On Fri, Jun 2, 2017 at 1:24 AM, Jeff Davis <pg...@j-davis.com> wrote:
> 1. For range partitioning, I think it's "yes, a little". As you point
> out, there are already some weird edge cases -- the main way range
> partitioning would make the problem worse is simply by having more
> users.

I agree.

> But for hash partitioning I think the problems will become more
> substantial. Different encodings, endian issues, etc. will be a
> headache for someone, and potentially a bad day if they are urgently
> trying to restore on a new machine. We should remember that not
> everyone is a full-time postgres DBA, and users might reasonably think
> that the default options to pg_dump[all] will give them a portable
> dump.

I agree to an extent.  I think the problem will be worse for hash
partitioning but I might disagree with you on how much worse.  I think
that most people don't do encoding conversions very often, and that
those who do know (or should know) enough to expect trouble.  I think
most people do endian-ness conversions almost never, but since that's
a matter of hardware not configuration I'd like to paper over that
case if we can.

> 2. I basically see two approaches to solve the problem:
>   (a) Tom suggested at PGCon that we could have a GUC that
> automatically causes inserts to the partition to be re-routed through
> the parent. We could discuss whether to always route through the
> parent, or do a recheck on the partition constrains and only reroute
> tuples that will fail it. If the user gets into trouble, the worst
> that would happen is a helpful error message telling them to set the
> GUC. I like this idea.

Yeah, that's not crazy.  I find it a bit surprising in terms of the
semantics, though.  SET
when_i_try_to_insert_into_a_specific_partition_i_dont_really_mean_it =

>   (b) I had suggested before that we could make the default text dump
> (and the default output from pg_restore, for consistency) route
> through the parent. Advanced users would dump with -Fc, and pg_restore
> would support an option to do partition-wise loading. To me, this is
> simpler, but users might forget to use (or not know about) the
> pg_restore option and then it would load more slowly. Also, the ship
> is sailing on range partitioning, so we might prefer option (a) just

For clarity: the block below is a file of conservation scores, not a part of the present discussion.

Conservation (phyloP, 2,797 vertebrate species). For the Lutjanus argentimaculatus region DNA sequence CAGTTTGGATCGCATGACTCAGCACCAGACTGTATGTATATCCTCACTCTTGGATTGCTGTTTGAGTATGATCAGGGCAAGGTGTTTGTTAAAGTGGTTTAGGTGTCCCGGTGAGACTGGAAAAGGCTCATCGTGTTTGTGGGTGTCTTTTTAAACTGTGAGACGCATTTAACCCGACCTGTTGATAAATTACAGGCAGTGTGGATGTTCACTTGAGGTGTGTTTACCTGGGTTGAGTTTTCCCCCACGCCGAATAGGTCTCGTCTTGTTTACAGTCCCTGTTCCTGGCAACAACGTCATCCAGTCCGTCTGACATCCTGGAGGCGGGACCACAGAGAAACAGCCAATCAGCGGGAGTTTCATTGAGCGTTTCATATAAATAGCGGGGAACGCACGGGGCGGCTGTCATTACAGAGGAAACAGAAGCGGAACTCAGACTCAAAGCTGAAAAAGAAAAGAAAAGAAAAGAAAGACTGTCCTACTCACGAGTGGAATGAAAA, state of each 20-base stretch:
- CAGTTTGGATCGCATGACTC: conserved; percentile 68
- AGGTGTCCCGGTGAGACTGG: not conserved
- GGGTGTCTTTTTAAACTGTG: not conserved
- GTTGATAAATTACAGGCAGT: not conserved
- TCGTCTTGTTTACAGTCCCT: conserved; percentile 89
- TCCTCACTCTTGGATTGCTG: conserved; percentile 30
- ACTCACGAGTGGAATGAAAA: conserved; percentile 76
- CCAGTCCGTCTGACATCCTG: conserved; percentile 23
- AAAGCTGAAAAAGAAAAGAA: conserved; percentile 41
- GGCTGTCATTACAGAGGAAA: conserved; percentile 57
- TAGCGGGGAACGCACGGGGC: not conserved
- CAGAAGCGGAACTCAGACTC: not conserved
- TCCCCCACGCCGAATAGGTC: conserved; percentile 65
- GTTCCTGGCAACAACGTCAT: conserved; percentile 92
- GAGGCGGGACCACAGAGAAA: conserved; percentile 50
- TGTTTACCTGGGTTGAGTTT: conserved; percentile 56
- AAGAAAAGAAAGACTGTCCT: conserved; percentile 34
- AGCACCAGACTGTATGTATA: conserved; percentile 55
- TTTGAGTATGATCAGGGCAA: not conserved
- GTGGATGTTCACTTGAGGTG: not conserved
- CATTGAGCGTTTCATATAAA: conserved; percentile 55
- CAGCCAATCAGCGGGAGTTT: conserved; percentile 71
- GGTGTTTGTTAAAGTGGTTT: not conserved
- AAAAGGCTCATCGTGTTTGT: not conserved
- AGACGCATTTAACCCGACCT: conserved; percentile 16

> to avoid making any changes.

I think this is a non-starter.  The contents of the dump shouldn't
depend on the format chosen; that is bound to confuse somebody.  I
also do not wish to inflict a speed penalty on the users of
plain-format dumps.

>> 2. Add an option like --dump-partition-data-with-parent.  I'm not sure
>> who originally proposed this, but it seems that everybody likes it.
>> What we disagree about is the degree to which it's sufficient.  Jeff
>> Davis thinks it doesn't go far enough: what if you have an old
>> plain-format dump that you don't want to hand-edit, and the source
>> database is no longer available?  Most people involved in the
>> unconference discussion of partitioning at PGCon seemed to feel that
>> wasn't really something we should be worry about too much.  I had been
>> taking that position also, more or less because I don't see that there
>> are better alternatives.
> If the suggestions above are unacceptable, and we don't come up with
> anything better, then of course we have to move on. I am worrying now
> primarily because now is the best time to worry; I don't expect any
> horrible outcome.


>> 3. Implement portable hash functions (Jeff Davis or me, not sure
>> which).  Andres scoffed at this idea, but I still think it might have
>> legs.
> I think it reduces the problem, which has value, but it's hard to make
> it rock-solid.

I agree.

Robert Haas
EnterpriseDB: http://www.enterprisedb.com
The Enterprise PostgreSQL Company

Sent via pgsql-hackers mailing list (pgsql-hackers@postgresql.org)
To make changes to your subscription:

Reply via email to